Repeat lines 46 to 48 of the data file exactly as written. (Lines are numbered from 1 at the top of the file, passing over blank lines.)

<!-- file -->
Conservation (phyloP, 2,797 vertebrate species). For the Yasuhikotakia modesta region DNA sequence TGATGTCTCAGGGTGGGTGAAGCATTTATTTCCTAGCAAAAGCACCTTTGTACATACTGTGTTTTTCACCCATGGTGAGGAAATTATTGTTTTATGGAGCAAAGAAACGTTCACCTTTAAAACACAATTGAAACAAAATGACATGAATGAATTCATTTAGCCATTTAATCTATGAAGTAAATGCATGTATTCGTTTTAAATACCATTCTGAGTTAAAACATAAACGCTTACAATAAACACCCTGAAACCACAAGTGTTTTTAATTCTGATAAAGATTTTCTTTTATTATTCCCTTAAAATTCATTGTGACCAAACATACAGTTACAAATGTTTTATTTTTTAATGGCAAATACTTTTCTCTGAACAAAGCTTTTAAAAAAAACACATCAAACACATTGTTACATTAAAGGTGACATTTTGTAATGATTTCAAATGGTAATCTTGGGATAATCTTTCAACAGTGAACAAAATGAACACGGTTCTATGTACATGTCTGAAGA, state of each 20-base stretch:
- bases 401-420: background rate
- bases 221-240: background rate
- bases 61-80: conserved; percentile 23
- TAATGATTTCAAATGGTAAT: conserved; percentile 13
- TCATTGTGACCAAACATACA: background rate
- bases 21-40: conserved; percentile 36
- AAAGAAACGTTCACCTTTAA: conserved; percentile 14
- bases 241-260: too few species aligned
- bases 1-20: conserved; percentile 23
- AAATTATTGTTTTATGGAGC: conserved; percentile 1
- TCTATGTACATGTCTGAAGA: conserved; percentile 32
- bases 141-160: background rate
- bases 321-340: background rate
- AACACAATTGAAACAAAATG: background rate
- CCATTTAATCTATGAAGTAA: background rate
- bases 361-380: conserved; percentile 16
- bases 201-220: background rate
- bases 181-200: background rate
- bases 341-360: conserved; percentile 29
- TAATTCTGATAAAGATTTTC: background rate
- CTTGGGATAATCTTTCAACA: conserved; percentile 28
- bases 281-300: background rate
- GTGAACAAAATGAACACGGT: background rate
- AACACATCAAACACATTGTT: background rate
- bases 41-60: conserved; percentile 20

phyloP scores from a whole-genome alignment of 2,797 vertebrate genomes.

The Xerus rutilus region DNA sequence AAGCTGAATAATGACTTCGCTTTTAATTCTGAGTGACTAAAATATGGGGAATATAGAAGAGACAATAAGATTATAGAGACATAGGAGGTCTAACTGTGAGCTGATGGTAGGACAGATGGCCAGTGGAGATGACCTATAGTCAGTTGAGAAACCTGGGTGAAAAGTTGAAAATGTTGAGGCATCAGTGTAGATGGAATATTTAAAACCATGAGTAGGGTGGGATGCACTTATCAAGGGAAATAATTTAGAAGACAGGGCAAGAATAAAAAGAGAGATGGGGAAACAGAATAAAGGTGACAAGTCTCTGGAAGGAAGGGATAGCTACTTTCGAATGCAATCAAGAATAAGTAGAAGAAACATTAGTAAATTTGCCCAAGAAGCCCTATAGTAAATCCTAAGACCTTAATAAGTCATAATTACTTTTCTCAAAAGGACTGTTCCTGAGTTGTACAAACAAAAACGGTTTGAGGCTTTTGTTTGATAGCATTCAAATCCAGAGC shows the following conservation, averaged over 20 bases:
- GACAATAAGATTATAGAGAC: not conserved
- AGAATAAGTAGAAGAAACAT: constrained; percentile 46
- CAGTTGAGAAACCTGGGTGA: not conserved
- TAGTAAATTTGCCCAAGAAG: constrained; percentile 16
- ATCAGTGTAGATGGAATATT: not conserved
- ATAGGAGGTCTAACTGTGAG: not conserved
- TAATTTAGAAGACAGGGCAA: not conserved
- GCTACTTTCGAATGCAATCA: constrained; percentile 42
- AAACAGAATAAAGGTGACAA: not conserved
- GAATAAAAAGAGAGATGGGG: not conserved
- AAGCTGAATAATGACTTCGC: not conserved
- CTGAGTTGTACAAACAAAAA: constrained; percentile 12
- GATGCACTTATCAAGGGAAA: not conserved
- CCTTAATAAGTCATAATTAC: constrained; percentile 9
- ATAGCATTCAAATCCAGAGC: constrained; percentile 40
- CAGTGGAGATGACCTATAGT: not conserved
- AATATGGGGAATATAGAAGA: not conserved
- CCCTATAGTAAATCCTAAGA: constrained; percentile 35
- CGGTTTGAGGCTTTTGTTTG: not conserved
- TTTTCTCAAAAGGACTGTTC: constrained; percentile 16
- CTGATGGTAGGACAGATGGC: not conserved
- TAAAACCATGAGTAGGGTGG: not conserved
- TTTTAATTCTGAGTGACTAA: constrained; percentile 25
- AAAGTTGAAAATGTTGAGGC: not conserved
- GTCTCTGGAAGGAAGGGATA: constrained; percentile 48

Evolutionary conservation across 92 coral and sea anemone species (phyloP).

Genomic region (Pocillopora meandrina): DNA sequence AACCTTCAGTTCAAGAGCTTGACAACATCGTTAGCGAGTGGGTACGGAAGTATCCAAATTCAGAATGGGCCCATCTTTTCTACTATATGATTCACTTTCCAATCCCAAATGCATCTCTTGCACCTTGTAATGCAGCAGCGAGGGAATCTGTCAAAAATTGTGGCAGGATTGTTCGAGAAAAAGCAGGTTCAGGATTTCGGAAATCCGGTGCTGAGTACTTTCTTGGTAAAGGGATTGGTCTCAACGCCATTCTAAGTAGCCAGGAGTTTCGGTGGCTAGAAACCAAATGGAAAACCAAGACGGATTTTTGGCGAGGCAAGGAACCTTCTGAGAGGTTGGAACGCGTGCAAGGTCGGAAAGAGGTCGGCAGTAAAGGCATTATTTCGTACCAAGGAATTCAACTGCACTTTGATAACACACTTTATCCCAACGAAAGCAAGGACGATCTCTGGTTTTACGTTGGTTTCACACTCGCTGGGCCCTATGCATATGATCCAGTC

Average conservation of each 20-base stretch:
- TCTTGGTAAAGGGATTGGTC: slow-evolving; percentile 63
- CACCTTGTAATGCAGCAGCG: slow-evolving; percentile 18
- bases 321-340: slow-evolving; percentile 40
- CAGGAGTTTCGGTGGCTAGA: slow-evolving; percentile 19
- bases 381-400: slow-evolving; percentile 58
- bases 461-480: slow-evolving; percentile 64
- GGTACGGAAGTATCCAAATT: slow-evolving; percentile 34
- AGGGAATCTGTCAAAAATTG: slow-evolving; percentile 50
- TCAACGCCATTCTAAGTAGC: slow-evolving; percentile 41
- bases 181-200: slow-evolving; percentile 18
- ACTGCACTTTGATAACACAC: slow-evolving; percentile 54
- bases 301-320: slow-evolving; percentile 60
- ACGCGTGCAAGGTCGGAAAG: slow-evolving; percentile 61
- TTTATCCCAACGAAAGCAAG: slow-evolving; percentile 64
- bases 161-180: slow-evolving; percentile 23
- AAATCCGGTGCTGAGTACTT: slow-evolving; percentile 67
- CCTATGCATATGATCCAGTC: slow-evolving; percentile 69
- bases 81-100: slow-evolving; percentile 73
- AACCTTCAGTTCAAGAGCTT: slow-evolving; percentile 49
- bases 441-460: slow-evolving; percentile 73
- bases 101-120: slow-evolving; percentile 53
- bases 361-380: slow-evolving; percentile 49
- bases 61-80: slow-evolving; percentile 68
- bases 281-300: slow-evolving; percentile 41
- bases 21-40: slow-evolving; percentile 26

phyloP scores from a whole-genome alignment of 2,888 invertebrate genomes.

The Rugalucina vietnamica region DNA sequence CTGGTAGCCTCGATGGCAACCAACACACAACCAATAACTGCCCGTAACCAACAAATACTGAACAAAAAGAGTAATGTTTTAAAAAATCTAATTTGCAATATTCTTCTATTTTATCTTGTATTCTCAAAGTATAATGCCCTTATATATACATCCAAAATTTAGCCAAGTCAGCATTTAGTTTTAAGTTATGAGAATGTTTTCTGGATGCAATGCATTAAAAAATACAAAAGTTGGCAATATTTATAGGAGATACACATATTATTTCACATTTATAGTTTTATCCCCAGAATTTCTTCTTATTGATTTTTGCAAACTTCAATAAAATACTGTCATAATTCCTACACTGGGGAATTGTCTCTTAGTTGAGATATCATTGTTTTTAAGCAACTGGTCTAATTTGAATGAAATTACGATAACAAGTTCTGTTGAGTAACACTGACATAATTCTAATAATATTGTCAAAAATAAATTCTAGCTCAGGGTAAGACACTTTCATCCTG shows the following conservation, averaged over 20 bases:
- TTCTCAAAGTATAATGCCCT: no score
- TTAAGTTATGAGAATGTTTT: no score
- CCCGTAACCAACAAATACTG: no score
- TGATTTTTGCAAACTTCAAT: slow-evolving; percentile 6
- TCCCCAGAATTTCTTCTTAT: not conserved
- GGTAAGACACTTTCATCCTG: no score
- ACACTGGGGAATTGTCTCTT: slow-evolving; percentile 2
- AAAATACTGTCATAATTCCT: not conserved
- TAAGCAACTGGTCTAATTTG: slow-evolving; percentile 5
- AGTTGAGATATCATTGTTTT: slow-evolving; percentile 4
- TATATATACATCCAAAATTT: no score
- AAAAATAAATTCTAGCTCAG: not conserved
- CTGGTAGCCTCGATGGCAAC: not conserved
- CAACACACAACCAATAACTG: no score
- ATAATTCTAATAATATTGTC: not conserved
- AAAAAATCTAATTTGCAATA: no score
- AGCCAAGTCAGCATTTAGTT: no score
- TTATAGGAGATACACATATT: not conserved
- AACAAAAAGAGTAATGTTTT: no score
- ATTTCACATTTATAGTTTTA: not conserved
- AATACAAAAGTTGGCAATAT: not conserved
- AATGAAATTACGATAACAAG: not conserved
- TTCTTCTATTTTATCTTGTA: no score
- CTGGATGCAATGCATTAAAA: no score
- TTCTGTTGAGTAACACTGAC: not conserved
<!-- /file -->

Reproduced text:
- CCCTATAGTAAATCCTAAGA: constrained; percentile 35
- CGGTTTGAGGCTTTTGTTTG: not conserved
- TTTTCTCAAAAGGACTGTTC: constrained; percentile 16